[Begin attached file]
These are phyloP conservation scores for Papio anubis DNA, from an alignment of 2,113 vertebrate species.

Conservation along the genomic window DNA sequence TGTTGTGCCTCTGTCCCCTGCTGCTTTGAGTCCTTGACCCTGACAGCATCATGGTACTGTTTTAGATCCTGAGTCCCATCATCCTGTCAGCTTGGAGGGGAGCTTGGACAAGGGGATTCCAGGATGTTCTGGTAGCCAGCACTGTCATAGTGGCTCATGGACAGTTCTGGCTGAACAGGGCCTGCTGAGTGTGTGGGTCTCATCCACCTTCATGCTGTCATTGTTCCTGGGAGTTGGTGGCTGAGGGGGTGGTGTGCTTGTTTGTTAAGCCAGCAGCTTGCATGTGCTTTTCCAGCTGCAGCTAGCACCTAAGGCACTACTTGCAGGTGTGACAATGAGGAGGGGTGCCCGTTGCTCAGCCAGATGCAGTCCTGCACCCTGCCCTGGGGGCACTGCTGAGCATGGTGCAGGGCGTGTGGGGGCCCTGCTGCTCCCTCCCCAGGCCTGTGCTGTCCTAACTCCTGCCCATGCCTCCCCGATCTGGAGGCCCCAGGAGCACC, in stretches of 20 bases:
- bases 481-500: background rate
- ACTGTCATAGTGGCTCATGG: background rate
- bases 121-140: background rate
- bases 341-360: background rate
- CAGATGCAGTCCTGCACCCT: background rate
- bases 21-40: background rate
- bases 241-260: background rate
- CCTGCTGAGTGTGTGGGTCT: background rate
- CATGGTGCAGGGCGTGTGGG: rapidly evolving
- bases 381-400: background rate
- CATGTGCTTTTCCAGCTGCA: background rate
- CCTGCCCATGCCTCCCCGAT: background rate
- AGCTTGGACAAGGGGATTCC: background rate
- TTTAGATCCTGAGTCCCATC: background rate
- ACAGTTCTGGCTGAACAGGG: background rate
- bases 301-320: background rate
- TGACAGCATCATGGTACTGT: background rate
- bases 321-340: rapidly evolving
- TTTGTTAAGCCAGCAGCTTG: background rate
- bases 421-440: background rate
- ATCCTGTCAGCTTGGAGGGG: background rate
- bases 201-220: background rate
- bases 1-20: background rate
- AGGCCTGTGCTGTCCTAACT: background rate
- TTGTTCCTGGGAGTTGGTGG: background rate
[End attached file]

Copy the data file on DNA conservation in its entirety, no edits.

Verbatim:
These are phyloP conservation scores for Papio anubis DNA, from an alignment of 2,113 vertebrate species.

Conservation along the genomic window DNA sequence TGTTGTGCCTCTGTCCCCTGCTGCTTTGAGTCCTTGACCCTGACAGCATCATGGTACTGTTTTAGATCCTGAGTCCCATCATCCTGTCAGCTTGGAGGGGAGCTTGGACAAGGGGATTCCAGGATGTTCTGGTAGCCAGCACTGTCATAGTGGCTCATGGACAGTTCTGGCTGAACAGGGCCTGCTGAGTGTGTGGGTCTCATCCACCTTCATGCTGTCATTGTTCCTGGGAGTTGGTGGCTGAGGGGGTGGTGTGCTTGTTTGTTAAGCCAGCAGCTTGCATGTGCTTTTCCAGCTGCAGCTAGCACCTAAGGCACTACTTGCAGGTGTGACAATGAGGAGGGGTGCCCGTTGCTCAGCCAGATGCAGTCCTGCACCCTGCCCTGGGGGCACTGCTGAGCATGGTGCAGGGCGTGTGGGGGCCCTGCTGCTCCCTCCCCAGGCCTGTGCTGTCCTAACTCCTGCCCATGCCTCCCCGATCTGGAGGCCCCAGGAGCACC, in stretches of 20 bases:
- bases 481-500: background rate
- ACTGTCATAGTGGCTCATGG: background rate
- bases 121-140: background rate
- bases 341-360: background rate
- CAGATGCAGTCCTGCACCCT: background rate
- bases 21-40: background rate
- bases 241-260: background rate
- CCTGCTGAGTGTGTGGGTCT: background rate
- CATGGTGCAGGGCGTGTGGG: rapidly evolving
- bases 381-400: background rate
- CATGTGCTTTTCCAGCTGCA: background rate
- CCTGCCCATGCCTCCCCGAT: background rate
- AGCTTGGACAAGGGGATTCC: background rate
- TTTAGATCCTGAGTCCCATC: background rate
- ACAGTTCTGGCTGAACAGGG: background rate
- bases 301-320: background rate
- TGACAGCATCATGGTACTGT: background rate
- bases 321-340: rapidly evolving
- TTTGTTAAGCCAGCAGCTTG: background rate
- bases 421-440: background rate
- ATCCTGTCAGCTTGGAGGGG: background rate
- bases 201-220: background rate
- bases 1-20: background rate
- AGGCCTGTGCTGTCCTAACT: background rate
- TTGTTCCTGGGAGTTGGTGG: background rate